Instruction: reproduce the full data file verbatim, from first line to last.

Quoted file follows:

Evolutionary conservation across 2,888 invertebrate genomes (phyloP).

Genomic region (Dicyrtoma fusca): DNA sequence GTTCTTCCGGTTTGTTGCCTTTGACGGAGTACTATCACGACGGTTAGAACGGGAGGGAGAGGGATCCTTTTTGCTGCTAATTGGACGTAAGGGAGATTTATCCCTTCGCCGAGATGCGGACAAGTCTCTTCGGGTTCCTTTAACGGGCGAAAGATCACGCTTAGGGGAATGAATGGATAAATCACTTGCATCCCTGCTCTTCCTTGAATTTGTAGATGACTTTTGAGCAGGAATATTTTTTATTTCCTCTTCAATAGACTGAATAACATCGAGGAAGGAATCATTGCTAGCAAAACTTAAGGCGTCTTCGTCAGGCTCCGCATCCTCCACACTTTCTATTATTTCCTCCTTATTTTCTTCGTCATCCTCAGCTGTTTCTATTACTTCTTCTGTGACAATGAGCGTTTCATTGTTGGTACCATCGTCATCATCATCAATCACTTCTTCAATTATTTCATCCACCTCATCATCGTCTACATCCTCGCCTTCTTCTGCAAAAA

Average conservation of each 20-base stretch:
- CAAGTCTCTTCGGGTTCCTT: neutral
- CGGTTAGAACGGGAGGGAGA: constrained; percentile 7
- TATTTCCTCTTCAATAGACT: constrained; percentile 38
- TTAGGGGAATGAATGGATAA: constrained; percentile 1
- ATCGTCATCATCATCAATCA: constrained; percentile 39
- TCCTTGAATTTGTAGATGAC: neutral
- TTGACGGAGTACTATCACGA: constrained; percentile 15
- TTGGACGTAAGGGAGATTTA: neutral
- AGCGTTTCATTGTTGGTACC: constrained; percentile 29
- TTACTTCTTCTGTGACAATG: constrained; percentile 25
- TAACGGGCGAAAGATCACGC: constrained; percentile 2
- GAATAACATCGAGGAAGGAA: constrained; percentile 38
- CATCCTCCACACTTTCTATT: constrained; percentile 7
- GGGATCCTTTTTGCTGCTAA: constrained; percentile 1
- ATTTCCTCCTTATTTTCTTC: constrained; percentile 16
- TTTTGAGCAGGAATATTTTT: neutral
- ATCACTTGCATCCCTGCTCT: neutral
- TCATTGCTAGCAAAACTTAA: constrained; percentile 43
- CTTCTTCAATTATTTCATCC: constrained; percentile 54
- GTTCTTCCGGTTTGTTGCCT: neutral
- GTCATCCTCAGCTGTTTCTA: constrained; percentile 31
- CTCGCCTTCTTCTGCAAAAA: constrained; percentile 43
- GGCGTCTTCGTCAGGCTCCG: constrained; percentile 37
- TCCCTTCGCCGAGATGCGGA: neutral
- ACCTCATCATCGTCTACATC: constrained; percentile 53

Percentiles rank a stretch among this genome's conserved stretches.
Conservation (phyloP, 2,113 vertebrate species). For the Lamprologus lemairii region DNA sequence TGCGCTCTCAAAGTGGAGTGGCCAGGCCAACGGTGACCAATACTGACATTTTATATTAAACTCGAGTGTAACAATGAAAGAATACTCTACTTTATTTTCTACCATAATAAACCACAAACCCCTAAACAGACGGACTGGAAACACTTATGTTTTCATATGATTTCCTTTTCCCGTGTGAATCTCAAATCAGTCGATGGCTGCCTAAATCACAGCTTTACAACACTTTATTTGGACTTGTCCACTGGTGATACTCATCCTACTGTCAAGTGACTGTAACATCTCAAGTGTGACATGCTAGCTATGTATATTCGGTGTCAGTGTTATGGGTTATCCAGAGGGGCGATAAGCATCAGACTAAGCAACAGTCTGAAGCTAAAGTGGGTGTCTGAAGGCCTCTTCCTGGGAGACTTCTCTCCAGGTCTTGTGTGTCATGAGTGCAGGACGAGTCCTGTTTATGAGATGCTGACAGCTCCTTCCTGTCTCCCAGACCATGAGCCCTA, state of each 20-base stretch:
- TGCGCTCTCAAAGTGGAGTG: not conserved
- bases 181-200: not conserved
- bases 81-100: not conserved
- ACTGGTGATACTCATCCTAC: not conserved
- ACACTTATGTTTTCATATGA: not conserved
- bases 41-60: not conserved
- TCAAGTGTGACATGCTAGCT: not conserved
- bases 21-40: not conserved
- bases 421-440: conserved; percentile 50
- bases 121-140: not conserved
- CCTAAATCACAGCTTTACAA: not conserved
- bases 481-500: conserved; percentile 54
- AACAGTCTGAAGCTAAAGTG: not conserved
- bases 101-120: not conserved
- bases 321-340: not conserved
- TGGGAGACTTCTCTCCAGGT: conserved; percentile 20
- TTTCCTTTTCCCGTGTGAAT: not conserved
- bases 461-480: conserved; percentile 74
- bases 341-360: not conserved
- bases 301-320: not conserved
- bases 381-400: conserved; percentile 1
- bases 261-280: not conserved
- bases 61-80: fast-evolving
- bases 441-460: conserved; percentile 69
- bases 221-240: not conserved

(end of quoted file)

Evolutionary conservation across 2,888 invertebrate genomes (phyloP).

Genomic region (Dicyrtoma fusca): DNA sequence GTTCTTCCGGTTTGTTGCCTTTGACGGAGTACTATCACGACGGTTAGAACGGGAGGGAGAGGGATCCTTTTTGCTGCTAATTGGACGTAAGGGAGATTTATCCCTTCGCCGAGATGCGGACAAGTCTCTTCGGGTTCCTTTAACGGGCGAAAGATCACGCTTAGGGGAATGAATGGATAAATCACTTGCATCCCTGCTCTTCCTTGAATTTGTAGATGACTTTTGAGCAGGAATATTTTTTATTTCCTCTTCAATAGACTGAATAACATCGAGGAAGGAATCATTGCTAGCAAAACTTAAGGCGTCTTCGTCAGGCTCCGCATCCTCCACACTTTCTATTATTTCCTCCTTATTTTCTTCGTCATCCTCAGCTGTTTCTATTACTTCTTCTGTGACAATGAGCGTTTCATTGTTGGTACCATCGTCATCATCATCAATCACTTCTTCAATTATTTCATCCACCTCATCATCGTCTACATCCTCGCCTTCTTCTGCAAAAA

Average conservation of each 20-base stretch:
- CAAGTCTCTTCGGGTTCCTT: neutral
- CGGTTAGAACGGGAGGGAGA: constrained; percentile 7
- TATTTCCTCTTCAATAGACT: constrained; percentile 38
- TTAGGGGAATGAATGGATAA: constrained; percentile 1
- ATCGTCATCATCATCAATCA: constrained; percentile 39
- TCCTTGAATTTGTAGATGAC: neutral
- TTGACGGAGTACTATCACGA: constrained; percentile 15
- TTGGACGTAAGGGAGATTTA: neutral
- AGCGTTTCATTGTTGGTACC: constrained; percentile 29
- TTACTTCTTCTGTGACAATG: constrained; percentile 25
- TAACGGGCGAAAGATCACGC: constrained; percentile 2
- GAATAACATCGAGGAAGGAA: constrained; percentile 38
- CATCCTCCACACTTTCTATT: constrained; percentile 7
- GGGATCCTTTTTGCTGCTAA: constrained; percentile 1
- ATTTCCTCCTTATTTTCTTC: constrained; percentile 16
- TTTTGAGCAGGAATATTTTT: neutral
- ATCACTTGCATCCCTGCTCT: neutral
- TCATTGCTAGCAAAACTTAA: constrained; percentile 43
- CTTCTTCAATTATTTCATCC: constrained; percentile 54
- GTTCTTCCGGTTTGTTGCCT: neutral
- GTCATCCTCAGCTGTTTCTA: constrained; percentile 31
- CTCGCCTTCTTCTGCAAAAA: constrained; percentile 43
- GGCGTCTTCGTCAGGCTCCG: constrained; percentile 37
- TCCCTTCGCCGAGATGCGGA: neutral
- ACCTCATCATCGTCTACATC: constrained; percentile 53

Percentiles rank a stretch among this genome's conserved stretches.
Conservation (phyloP, 2,113 vertebrate species). For the Lamprologus lemairii region DNA sequence TGCGCTCTCAAAGTGGAGTGGCCAGGCCAACGGTGACCAATACTGACATTTTATATTAAACTCGAGTGTAACAATGAAAGAATACTCTACTTTATTTTCTACCATAATAAACCACAAACCCCTAAACAGACGGACTGGAAACACTTATGTTTTCATATGATTTCCTTTTCCCGTGTGAATCTCAAATCAGTCGATGGCTGCCTAAATCACAGCTTTACAACACTTTATTTGGACTTGTCCACTGGTGATACTCATCCTACTGTCAAGTGACTGTAACATCTCAAGTGTGACATGCTAGCTATGTATATTCGGTGTCAGTGTTATGGGTTATCCAGAGGGGCGATAAGCATCAGACTAAGCAACAGTCTGAAGCTAAAGTGGGTGTCTGAAGGCCTCTTCCTGGGAGACTTCTCTCCAGGTCTTGTGTGTCATGAGTGCAGGACGAGTCCTGTTTATGAGATGCTGACAGCTCCTTCCTGTCTCCCAGACCATGAGCCCTA, state of each 20-base stretch:
- TGCGCTCTCAAAGTGGAGTG: not conserved
- bases 181-200: not conserved
- bases 81-100: not conserved
- ACTGGTGATACTCATCCTAC: not conserved
- ACACTTATGTTTTCATATGA: not conserved
- bases 41-60: not conserved
- TCAAGTGTGACATGCTAGCT: not conserved
- bases 21-40: not conserved
- bases 421-440: conserved; percentile 50
- bases 121-140: not conserved
- CCTAAATCACAGCTTTACAA: not conserved
- bases 481-500: conserved; percentile 54
- AACAGTCTGAAGCTAAAGTG: not conserved
- bases 101-120: not conserved
- bases 321-340: not conserved
- TGGGAGACTTCTCTCCAGGT: conserved; percentile 20
- TTTCCTTTTCCCGTGTGAAT: not conserved
- bases 461-480: conserved; percentile 74
- bases 341-360: not conserved
- bases 301-320: not conserved
- bases 381-400: conserved; percentile 1
- bases 261-280: not conserved
- bases 61-80: fast-evolving
- bases 441-460: conserved; percentile 69
- bases 221-240: not conserved